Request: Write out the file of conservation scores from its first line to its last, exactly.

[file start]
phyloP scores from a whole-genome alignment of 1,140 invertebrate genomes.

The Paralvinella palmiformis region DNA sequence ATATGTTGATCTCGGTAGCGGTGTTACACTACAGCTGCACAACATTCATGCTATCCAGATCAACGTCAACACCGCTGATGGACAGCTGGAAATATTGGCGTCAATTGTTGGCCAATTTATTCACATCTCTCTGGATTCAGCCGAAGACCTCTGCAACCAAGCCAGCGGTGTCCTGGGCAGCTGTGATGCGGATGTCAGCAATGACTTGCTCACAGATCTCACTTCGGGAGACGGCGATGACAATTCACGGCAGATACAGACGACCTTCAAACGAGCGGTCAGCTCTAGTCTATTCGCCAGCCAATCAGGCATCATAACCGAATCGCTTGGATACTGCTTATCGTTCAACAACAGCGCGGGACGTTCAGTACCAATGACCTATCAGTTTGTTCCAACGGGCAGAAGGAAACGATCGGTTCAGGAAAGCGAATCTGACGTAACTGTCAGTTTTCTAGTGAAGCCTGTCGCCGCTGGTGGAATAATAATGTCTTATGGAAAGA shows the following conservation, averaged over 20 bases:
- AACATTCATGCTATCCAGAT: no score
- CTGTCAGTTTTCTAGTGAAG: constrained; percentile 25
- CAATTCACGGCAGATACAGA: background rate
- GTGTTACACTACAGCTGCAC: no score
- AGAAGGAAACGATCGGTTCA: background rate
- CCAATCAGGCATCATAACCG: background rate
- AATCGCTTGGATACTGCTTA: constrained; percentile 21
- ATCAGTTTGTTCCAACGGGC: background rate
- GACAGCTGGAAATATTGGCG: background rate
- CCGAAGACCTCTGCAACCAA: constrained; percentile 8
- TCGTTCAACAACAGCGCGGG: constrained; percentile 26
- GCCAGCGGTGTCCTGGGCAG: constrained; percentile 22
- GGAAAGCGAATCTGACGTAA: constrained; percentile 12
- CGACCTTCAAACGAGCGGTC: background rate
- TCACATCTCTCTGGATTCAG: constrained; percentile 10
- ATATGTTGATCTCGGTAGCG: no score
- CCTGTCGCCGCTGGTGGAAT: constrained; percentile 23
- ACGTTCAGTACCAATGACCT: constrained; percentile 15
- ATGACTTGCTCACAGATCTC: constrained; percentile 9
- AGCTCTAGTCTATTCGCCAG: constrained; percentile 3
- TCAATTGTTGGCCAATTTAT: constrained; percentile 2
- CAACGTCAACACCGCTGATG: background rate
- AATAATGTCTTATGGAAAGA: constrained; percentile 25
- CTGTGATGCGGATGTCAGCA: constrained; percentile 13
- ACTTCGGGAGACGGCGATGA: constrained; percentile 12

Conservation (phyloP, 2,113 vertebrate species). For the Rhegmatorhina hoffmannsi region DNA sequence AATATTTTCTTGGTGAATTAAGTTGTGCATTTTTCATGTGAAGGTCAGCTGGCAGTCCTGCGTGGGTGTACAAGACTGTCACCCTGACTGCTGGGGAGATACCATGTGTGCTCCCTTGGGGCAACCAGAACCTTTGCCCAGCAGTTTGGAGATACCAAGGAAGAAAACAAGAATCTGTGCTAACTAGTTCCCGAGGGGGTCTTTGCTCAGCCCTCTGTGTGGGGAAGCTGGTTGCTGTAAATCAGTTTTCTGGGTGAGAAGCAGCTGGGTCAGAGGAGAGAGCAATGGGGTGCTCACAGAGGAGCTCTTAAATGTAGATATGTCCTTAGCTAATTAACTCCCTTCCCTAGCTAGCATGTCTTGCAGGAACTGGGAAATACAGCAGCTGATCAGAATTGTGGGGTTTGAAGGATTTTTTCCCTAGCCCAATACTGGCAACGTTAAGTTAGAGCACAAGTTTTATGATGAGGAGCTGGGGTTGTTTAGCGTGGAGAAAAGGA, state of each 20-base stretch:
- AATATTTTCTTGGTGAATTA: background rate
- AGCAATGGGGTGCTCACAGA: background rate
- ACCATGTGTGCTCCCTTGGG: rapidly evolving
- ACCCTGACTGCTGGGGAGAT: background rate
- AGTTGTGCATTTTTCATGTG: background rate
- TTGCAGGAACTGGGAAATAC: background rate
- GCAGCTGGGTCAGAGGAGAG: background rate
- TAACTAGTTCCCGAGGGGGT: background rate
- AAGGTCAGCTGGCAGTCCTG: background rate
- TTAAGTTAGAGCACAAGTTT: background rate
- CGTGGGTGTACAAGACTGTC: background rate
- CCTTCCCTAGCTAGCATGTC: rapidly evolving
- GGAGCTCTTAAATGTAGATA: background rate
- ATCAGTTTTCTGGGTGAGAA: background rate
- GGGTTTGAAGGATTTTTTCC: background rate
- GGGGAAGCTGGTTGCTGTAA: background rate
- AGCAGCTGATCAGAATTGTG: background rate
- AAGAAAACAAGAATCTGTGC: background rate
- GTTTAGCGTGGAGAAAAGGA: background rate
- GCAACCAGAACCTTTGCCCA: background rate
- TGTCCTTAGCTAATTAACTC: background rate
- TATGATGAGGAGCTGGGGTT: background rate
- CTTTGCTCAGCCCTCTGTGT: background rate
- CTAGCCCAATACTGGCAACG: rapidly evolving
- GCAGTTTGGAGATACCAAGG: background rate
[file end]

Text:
phyloP scores from a whole-genome alignment of 1,140 invertebrate genomes.

The Paralvinella palmiformis region DNA sequence ATATGTTGATCTCGGTAGCGGTGTTACACTACAGCTGCACAACATTCATGCTATCCAGATCAACGTCAACACCGCTGATGGACAGCTGGAAATATTGGCGTCAATTGTTGGCCAATTTATTCACATCTCTCTGGATTCAGCCGAAGACCTCTGCAACCAAGCCAGCGGTGTCCTGGGCAGCTGTGATGCGGATGTCAGCAATGACTTGCTCACAGATCTCACTTCGGGAGACGGCGATGACAATTCACGGCAGATACAGACGACCTTCAAACGAGCGGTCAGCTCTAGTCTATTCGCCAGCCAATCAGGCATCATAACCGAATCGCTTGGATACTGCTTATCGTTCAACAACAGCGCGGGACGTTCAGTACCAATGACCTATCAGTTTGTTCCAACGGGCAGAAGGAAACGATCGGTTCAGGAAAGCGAATCTGACGTAACTGTCAGTTTTCTAGTGAAGCCTGTCGCCGCTGGTGGAATAATAATGTCTTATGGAAAGA shows the following conservation, averaged over 20 bases:
- AACATTCATGCTATCCAGAT: no score
- CTGTCAGTTTTCTAGTGAAG: constrained; percentile 25
- CAATTCACGGCAGATACAGA: background rate
- GTGTTACACTACAGCTGCAC: no score
- AGAAGGAAACGATCGGTTCA: background rate
- CCAATCAGGCATCATAACCG: background rate
- AATCGCTTGGATACTGCTTA: constrained; percentile 21
- ATCAGTTTGTTCCAACGGGC: background rate
- GACAGCTGGAAATATTGGCG: background rate
- CCGAAGACCTCTGCAACCAA: constrained; percentile 8
- TCGTTCAACAACAGCGCGGG: constrained; percentile 26
- GCCAGCGGTGTCCTGGGCAG: constrained; percentile 22
- GGAAAGCGAATCTGACGTAA: constrained; percentile 12
- CGACCTTCAAACGAGCGGTC: background rate
- TCACATCTCTCTGGATTCAG: constrained; percentile 10
- ATATGTTGATCTCGGTAGCG: no score
- CCTGTCGCCGCTGGTGGAAT: constrained; percentile 23
- ACGTTCAGTACCAATGACCT: constrained; percentile 15
- ATGACTTGCTCACAGATCTC: constrained; percentile 9
- AGCTCTAGTCTATTCGCCAG: constrained; percentile 3
- TCAATTGTTGGCCAATTTAT: constrained; percentile 2
- CAACGTCAACACCGCTGATG: background rate
- AATAATGTCTTATGGAAAGA: constrained; percentile 25
- CTGTGATGCGGATGTCAGCA: constrained; percentile 13
- ACTTCGGGAGACGGCGATGA: constrained; percentile 12

Conservation (phyloP, 2,113 vertebrate species). For the Rhegmatorhina hoffmannsi region DNA sequence AATATTTTCTTGGTGAATTAAGTTGTGCATTTTTCATGTGAAGGTCAGCTGGCAGTCCTGCGTGGGTGTACAAGACTGTCACCCTGACTGCTGGGGAGATACCATGTGTGCTCCCTTGGGGCAACCAGAACCTTTGCCCAGCAGTTTGGAGATACCAAGGAAGAAAACAAGAATCTGTGCTAACTAGTTCCCGAGGGGGTCTTTGCTCAGCCCTCTGTGTGGGGAAGCTGGTTGCTGTAAATCAGTTTTCTGGGTGAGAAGCAGCTGGGTCAGAGGAGAGAGCAATGGGGTGCTCACAGAGGAGCTCTTAAATGTAGATATGTCCTTAGCTAATTAACTCCCTTCCCTAGCTAGCATGTCTTGCAGGAACTGGGAAATACAGCAGCTGATCAGAATTGTGGGGTTTGAAGGATTTTTTCCCTAGCCCAATACTGGCAACGTTAAGTTAGAGCACAAGTTTTATGATGAGGAGCTGGGGTTGTTTAGCGTGGAGAAAAGGA, state of each 20-base stretch:
- AATATTTTCTTGGTGAATTA: background rate
- AGCAATGGGGTGCTCACAGA: background rate
- ACCATGTGTGCTCCCTTGGG: rapidly evolving
- ACCCTGACTGCTGGGGAGAT: background rate
- AGTTGTGCATTTTTCATGTG: background rate
- TTGCAGGAACTGGGAAATAC: background rate
- GCAGCTGGGTCAGAGGAGAG: background rate
- TAACTAGTTCCCGAGGGGGT: background rate
- AAGGTCAGCTGGCAGTCCTG: background rate
- TTAAGTTAGAGCACAAGTTT: background rate
- CGTGGGTGTACAAGACTGTC: background rate
- CCTTCCCTAGCTAGCATGTC: rapidly evolving
- GGAGCTCTTAAATGTAGATA: background rate
- ATCAGTTTTCTGGGTGAGAA: background rate
- GGGTTTGAAGGATTTTTTCC: background rate
- GGGGAAGCTGGTTGCTGTAA: background rate
- AGCAGCTGATCAGAATTGTG: background rate
- AAGAAAACAAGAATCTGTGC: background rate
- GTTTAGCGTGGAGAAAAGGA: background rate
- GCAACCAGAACCTTTGCCCA: background rate
- TGTCCTTAGCTAATTAACTC: background rate
- TATGATGAGGAGCTGGGGTT: background rate
- CTTTGCTCAGCCCTCTGTGT: background rate
- CTAGCCCAATACTGGCAACG: rapidly evolving
- GCAGTTTGGAGATACCAAGG: background rate